German Cabinet Lambasted for ‘Ousting’ Spy Chief Maassen by ‘Promoting’ Him

German Cabinet Lambasted for ‘Ousting’ Spy Chief Maassen by ‘Promoting’ Him

Germany’s Cabinet of Chancellor Angela Merkel has come under fire by various politicians as well as many media commentators for “removing” the chief of its domestic intelligence agency, Hans-Georg Maassen, who is suspected of sympathizing with the far right, by making him a state secretary of the Interior Ministry.

Maassen had caused outrage, among other things, by questioning the authenticity of video footage reportedly showing far right activists chasing people of migrant background during the recent far right and neo-Nazi outbursts in the East German city of Chemnitz.

Even though he was removed as chief of the BfV, the domestic intelligence, he was also appointed a state secretary in the Interior Ministry, a position with the rank of a deputy minister and a higher pay grade.

The German Cabinet explicitly said, however, that there he would not be overseeing the work of the BfV.

Maassen’s removal and re-appointment was agreed on Tuesday in a coalition deal among German Chancellor Angela Merkel and the leaders of her party’s two coalition partners — Andrea Nahles of the center-left Social Democrats (SPD) and Horst Seehofer of Bavaria’s conservative CSU.

Seehofer has been defending the controversial spy chief, and has also failed to set a date for finding a person to replace him as head of the BfV.

“I myself don’t have any names in mind,” Seehofer told reporters in Berlin on Wednesday, as cited by DW, adding that a successor would be appointed “soon.”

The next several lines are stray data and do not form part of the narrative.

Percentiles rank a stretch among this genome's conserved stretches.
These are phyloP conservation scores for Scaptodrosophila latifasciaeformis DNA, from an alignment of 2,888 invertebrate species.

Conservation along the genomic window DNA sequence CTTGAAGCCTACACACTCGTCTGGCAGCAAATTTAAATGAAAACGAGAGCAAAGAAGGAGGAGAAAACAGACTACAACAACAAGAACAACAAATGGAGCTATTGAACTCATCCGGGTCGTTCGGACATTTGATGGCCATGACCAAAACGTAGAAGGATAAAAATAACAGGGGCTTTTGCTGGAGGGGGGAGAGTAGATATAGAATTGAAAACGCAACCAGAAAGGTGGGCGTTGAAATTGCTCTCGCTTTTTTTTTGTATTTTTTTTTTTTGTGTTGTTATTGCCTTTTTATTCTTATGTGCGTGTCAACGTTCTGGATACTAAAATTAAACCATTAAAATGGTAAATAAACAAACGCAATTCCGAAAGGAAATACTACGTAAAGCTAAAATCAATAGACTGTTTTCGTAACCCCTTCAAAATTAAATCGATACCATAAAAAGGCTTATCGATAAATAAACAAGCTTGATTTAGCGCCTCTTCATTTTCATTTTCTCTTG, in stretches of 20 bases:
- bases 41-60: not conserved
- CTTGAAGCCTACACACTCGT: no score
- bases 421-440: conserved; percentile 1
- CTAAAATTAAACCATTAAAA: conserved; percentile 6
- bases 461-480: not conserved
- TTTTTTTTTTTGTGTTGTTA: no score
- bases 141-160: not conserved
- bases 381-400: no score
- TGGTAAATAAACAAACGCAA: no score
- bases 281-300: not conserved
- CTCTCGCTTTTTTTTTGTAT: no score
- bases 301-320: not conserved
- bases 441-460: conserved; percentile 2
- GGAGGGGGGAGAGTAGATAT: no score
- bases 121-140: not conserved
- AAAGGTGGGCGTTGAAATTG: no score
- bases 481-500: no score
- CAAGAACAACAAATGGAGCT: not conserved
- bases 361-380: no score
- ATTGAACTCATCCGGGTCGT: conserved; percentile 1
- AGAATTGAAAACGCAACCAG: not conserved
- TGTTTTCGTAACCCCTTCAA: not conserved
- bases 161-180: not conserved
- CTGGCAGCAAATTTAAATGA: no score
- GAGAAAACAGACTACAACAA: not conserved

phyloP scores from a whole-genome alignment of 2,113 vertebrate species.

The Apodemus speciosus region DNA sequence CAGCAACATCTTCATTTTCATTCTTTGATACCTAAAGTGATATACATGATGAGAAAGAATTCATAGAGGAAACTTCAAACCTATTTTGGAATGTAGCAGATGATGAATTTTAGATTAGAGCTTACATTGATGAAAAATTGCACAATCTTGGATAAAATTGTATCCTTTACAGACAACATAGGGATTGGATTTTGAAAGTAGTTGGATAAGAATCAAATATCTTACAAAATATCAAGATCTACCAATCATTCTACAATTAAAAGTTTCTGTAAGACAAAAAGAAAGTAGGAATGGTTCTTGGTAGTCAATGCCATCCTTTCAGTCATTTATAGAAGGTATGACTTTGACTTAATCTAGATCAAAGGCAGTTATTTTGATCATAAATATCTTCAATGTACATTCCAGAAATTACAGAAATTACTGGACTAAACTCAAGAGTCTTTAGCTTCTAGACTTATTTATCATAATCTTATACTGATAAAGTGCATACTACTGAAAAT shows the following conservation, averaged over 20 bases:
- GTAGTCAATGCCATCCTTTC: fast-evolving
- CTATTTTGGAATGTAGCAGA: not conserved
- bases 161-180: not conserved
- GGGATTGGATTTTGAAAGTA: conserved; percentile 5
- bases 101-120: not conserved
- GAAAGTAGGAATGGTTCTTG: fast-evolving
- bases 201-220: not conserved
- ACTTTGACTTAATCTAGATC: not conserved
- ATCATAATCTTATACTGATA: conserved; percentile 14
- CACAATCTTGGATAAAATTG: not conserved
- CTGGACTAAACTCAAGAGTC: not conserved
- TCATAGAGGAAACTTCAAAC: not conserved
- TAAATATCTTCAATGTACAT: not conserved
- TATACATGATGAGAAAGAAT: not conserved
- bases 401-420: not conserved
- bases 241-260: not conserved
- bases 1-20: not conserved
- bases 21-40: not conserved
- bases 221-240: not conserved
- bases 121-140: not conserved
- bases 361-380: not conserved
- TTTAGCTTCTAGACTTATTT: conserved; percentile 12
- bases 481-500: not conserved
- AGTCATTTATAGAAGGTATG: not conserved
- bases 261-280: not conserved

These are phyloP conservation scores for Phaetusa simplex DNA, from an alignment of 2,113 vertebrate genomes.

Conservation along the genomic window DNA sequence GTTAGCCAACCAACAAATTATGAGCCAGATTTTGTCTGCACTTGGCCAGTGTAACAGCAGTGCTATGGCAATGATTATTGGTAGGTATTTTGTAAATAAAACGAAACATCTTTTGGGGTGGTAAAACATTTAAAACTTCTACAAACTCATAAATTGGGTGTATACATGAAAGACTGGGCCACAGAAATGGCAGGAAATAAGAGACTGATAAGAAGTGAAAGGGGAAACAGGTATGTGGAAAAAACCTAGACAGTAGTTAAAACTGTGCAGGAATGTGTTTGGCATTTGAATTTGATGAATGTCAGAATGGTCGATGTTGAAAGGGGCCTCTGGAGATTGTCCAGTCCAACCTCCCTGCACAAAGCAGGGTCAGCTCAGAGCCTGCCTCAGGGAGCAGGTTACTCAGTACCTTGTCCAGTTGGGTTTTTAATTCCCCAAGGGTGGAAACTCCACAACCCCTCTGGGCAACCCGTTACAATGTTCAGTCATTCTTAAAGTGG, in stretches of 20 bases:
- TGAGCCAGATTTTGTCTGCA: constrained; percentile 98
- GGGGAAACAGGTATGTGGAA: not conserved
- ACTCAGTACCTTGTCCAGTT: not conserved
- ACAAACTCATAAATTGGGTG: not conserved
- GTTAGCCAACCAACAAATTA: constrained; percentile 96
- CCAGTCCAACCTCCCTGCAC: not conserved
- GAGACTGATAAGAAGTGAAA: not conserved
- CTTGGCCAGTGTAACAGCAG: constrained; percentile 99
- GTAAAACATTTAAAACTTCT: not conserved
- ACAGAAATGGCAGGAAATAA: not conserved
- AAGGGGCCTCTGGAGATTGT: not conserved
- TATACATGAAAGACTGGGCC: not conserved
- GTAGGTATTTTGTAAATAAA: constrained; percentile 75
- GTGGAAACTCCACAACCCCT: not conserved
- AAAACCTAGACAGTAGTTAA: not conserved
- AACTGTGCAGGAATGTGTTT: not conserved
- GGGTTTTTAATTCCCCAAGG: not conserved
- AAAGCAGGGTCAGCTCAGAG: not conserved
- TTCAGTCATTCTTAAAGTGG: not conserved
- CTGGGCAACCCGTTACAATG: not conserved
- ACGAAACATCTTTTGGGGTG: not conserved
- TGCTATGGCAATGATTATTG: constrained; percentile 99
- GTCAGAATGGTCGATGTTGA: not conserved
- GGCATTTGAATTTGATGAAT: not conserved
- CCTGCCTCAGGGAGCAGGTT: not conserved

Social Democrat leader Nahles justified her support for the Maassen compromise in a tweet late on Wednesday afternoon, arguing that a number of reforms her party had been pushing for necessitate a stable Cabinet.

“I think Seehofer’s decision to take on Maassen as an undersecretary in the interior ministry is wrong, but I’m firmly convinced that the SPD should not sacrifice this government because Mr. Seehofer has hired a civil servant we consider unsuitable,” Nahles wrote.

German Chancellor Angela Merkel defended the shifting of Maassen from the BfV to the Interior Ministry.

“[It is] necessary that all coalition parties have trust in the president of the BfV. This trust was not there in some parts of the coalition… [It is important that Maassen has no control of the BfV] neither as president of the BfV nor from within the Interior Ministry. I think this was an important decision, and the right one,” she stated.

Many among the SPD ranks, however, were enraged by the development of the Maassen case, with the leader of the patry’s youth organization calling it “a slap in the face” and asking: “Why should we remain part of this coalition?”

“Maassen gets promoted for his failure in office. If disloyalty and incompetence are the new criteria for a career, then Seehofer has a good chance of becoming the next UN Secretary General,” tweeted former German Foreign Minister Sigmar Gabriel of the SPD.

“A man who has triggered a unique crisis of trust, government and credibility should not be given a leadership position… [Maassen] ran the business of right-wing populists,” national weekly paper Die Zeit wrote, as cited by DW.

(Banner image: German national radio)

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